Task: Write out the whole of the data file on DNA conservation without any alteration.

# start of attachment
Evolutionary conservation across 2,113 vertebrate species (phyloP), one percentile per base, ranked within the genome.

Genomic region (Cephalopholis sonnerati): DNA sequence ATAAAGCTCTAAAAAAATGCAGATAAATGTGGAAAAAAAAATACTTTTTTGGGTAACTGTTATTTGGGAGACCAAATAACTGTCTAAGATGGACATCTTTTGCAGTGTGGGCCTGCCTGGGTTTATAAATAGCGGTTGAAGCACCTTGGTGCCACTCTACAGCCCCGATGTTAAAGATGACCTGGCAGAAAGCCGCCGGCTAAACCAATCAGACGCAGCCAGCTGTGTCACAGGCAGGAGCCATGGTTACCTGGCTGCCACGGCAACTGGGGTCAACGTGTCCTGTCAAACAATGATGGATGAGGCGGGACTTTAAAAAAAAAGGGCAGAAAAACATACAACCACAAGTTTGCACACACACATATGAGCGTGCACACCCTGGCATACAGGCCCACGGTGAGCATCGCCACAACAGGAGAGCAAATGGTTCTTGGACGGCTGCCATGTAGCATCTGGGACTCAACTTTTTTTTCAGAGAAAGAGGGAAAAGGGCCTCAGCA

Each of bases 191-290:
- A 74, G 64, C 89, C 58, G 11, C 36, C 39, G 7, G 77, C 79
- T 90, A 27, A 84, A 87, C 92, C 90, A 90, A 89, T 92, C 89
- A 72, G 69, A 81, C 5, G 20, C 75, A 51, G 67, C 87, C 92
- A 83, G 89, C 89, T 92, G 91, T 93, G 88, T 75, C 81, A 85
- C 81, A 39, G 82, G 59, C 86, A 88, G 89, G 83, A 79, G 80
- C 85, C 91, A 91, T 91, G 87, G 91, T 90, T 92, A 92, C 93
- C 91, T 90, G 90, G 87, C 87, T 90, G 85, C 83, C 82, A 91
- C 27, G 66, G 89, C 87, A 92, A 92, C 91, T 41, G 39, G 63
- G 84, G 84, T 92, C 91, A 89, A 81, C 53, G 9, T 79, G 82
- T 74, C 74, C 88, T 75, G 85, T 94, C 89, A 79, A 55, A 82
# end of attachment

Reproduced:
Evolutionary conservation across 2,113 vertebrate species (phyloP), one percentile per base, ranked within the genome.

Genomic region (Cephalopholis sonnerati): DNA sequence ATAAAGCTCTAAAAAAATGCAGATAAATGTGGAAAAAAAAATACTTTTTTGGGTAACTGTTATTTGGGAGACCAAATAACTGTCTAAGATGGACATCTTTTGCAGTGTGGGCCTGCCTGGGTTTATAAATAGCGGTTGAAGCACCTTGGTGCCACTCTACAGCCCCGATGTTAAAGATGACCTGGCAGAAAGCCGCCGGCTAAACCAATCAGACGCAGCCAGCTGTGTCACAGGCAGGAGCCATGGTTACCTGGCTGCCACGGCAACTGGGGTCAACGTGTCCTGTCAAACAATGATGGATGAGGCGGGACTTTAAAAAAAAAGGGCAGAAAAACATACAACCACAAGTTTGCACACACACATATGAGCGTGCACACCCTGGCATACAGGCCCACGGTGAGCATCGCCACAACAGGAGAGCAAATGGTTCTTGGACGGCTGCCATGTAGCATCTGGGACTCAACTTTTTTTTCAGAGAAAGAGGGAAAAGGGCCTCAGCA

Each of bases 191-290:
- A 74, G 64, C 89, C 58, G 11, C 36, C 39, G 7, G 77, C 79
- T 90, A 27, A 84, A 87, C 92, C 90, A 90, A 89, T 92, C 89
- A 72, G 69, A 81, C 5, G 20, C 75, A 51, G 67, C 87, C 92
- A 83, G 89, C 89, T 92, G 91, T 93, G 88, T 75, C 81, A 85
- C 81, A 39, G 82, G 59, C 86, A 88, G 89, G 83, A 79, G 80
- C 85, C 91, A 91, T 91, G 87, G 91, T 90, T 92, A 92, C 93
- C 91, T 90, G 90, G 87, C 87, T 90, G 85, C 83, C 82, A 91
- C 27, G 66, G 89, C 87, A 92, A 92, C 91, T 41, G 39, G 63
- G 84, G 84, T 92, C 91, A 89, A 81, C 53, G 9, T 79, G 82
- T 74, C 74, C 88, T 75, G 85, T 94, C 89, A 79, A 55, A 82